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EcoWatch is proud to present the 4th annual Green Gala on Friday, Sept. 14 featuring Blue Sky Riders—Kenny Loggins, Georgia Middleman and Gary Burr—at the Rock and Roll Hall of Fame + Museum in Cleveland, Ohio.
The evening will include a concert by Blue Sky Riders, including Loggins performing a couple of his classic hits; Rock Hall exhibits including the Grateful Dead: The Long, Strange Trip; appetizers; Ben & Jerry’s Ice Cream; free valet parking; dinner for VIPs including Meet & Greet with Blue Sky Riders, and more.
Tickets for EcoWatch’s Green Gala can be purchased by clicking here or calling 216-387-1609. General admission tickets are $100 with doors opening at 7:30 p.m. VIP tickets are $250 with dinner at 7 p.m. A portion of each ticket is tax-deductible.
This year’s Green Gala will highlight the issues of water and renewable energy. It will kick-off a monthlong celebration leading up to the 40th anniversary of the Clean Water Act and promote EcoWatch’s petition telling Congress to expedite renewable energy.
Brief remarks will be provided by Marcus Eriksen, director of 5 Gyres Institute and world-renowned water advocate who has brought attention to the issue of plastic pollution in the world’s oceans and its impact on human health and the environment. Additional special guests will be announced closer to the fundraiser so be sure to join our email list by clicking here.
Honeybucket, a Cleveland-based “newgrass” trio that showcases the best of pop-rock with a bluegrass twist, will open the evening as attendees enjoy the Rock Hall exhibits.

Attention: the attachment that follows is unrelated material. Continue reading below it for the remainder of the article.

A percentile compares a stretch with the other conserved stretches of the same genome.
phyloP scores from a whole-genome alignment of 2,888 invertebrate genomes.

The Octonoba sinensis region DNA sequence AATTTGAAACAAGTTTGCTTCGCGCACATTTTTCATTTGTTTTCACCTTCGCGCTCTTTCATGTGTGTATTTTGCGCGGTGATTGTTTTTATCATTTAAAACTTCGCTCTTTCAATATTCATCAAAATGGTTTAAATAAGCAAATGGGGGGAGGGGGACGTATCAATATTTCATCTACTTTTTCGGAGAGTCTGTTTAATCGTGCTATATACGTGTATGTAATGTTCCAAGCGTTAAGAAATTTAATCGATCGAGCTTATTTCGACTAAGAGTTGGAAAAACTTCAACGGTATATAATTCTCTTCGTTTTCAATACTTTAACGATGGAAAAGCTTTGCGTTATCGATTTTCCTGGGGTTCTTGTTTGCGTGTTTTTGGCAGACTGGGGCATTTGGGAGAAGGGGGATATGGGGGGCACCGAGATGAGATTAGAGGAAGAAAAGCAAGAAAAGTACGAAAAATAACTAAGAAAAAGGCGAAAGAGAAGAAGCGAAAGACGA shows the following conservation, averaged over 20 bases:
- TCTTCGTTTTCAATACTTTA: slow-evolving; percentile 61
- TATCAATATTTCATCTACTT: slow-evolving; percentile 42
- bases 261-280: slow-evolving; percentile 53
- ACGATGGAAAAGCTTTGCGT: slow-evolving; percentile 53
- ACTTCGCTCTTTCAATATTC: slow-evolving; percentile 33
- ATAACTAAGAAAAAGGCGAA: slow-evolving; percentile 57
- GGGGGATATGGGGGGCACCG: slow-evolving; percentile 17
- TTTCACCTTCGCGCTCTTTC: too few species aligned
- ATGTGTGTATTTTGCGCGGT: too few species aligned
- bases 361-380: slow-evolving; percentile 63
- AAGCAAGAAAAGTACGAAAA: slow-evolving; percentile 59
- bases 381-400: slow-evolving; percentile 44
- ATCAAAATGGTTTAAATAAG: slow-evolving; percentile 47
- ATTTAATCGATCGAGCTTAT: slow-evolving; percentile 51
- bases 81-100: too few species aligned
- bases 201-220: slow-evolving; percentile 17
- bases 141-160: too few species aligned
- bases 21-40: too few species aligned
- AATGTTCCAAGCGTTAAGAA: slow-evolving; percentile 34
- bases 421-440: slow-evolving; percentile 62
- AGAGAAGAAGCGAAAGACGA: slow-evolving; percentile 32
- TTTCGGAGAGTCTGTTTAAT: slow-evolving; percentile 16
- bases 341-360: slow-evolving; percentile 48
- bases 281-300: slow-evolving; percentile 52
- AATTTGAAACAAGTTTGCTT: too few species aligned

EcoWatch in partnership with Waterkeeper Alliance services more than 1,000 grassroots environmental organizations and activists worldwide through its online news service EcoWatch.org. EcoWatch unites the voices of the grassroots environmental movement and mobilizes millions of people to engage in democracy to protect human health and the environment. The online news service helps transform how individuals learn about environmental issues and motivates readers to become engaged in their community, adopt sustainable practices and support strong environmental policy.
Thank you to our bronze sponsors: Cleveland Indians, ForestCity, Ernst & Young, Townsend Learning Center, Pat Catans, Electrical Design Consultants, United Labor Agency, Goodman Real Estate Service Group LLC, JakPrints, UBS, Fisher & Phillips LLP, Grog Shop, Dominion, McDonald Partners LLC, Studiothink and Case Western Reserve University
Sponsorship opportunities are still available. Call 216-387-1609 for details.
Support the work of EcoWatch and come have fun at this year's Green Gala.
EcoWatch Daily Newsletter
Editor's note: The coronavirus that started in Wuhan has sickened more than 4,000 people and killed at least 100 in China as of Jan. 27, 2020. Thailand and Hong Kong each have reported eight confirmed cases, and five people in the U.S. have been diagnosed with the illness. People are hoping for a vaccine to slow the spread of the disease.
By Nancy Schimelpfening
- Nutrition experts say healthy eating is about making good choices most of the time.
- Treats like cookies can be eaten in moderation.
- Information like total calories, saturated fat, and added sugars can be used to compare which foods are relatively healthier.
- However, it's also important to savor and enjoy what you're eating so you don't feel deprived.
Yes, we know. Cookies aren't considered a "healthy" food by any stretch of the imagination.
When you see an actor in handcuffs, they're usually filming a movie. But when Jane Fonda, Ted Danson, Sally Field, and other celebrities were arrested in Washington, D.C., last fall, the only cameras rolling were from the news media.
As the Pacific Ocean becomes more acidic, Dungeness crabs, which live in coastal areas, are seeing their shells eaten away, according to a new study commissioned by the National Oceanic and Atmospheric Administration (NOAA).